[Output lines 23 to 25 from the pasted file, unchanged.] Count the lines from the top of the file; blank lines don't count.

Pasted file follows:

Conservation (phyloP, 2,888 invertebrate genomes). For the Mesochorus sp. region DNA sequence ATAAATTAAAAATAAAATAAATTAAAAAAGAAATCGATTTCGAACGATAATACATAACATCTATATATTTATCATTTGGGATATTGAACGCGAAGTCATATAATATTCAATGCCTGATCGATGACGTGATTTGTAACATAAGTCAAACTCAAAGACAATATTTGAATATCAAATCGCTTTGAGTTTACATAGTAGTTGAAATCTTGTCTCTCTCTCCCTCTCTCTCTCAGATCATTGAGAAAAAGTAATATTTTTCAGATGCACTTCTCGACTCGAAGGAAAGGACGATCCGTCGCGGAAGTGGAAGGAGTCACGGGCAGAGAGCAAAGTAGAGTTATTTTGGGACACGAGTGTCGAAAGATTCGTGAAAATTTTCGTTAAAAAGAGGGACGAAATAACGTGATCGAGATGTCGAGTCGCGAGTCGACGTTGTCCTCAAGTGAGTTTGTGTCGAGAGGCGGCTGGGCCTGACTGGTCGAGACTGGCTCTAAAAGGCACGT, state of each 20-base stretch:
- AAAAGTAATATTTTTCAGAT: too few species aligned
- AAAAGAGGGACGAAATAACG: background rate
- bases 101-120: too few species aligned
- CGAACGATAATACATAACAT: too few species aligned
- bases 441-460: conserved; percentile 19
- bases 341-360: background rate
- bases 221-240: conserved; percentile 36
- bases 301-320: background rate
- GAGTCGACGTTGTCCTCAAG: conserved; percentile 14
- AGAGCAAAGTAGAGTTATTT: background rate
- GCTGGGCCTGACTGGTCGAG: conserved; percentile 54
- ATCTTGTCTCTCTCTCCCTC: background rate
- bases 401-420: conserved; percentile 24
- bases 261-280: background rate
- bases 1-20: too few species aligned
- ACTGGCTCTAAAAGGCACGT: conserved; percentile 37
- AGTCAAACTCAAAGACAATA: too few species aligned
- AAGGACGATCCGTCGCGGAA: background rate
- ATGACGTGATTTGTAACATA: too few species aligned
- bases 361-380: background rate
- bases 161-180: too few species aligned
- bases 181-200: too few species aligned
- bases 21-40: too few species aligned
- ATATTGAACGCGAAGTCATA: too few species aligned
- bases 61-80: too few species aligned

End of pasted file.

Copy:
- bases 181-200: too few species aligned
- bases 21-40: too few species aligned
- ATATTGAACGCGAAGTCATA: too few species aligned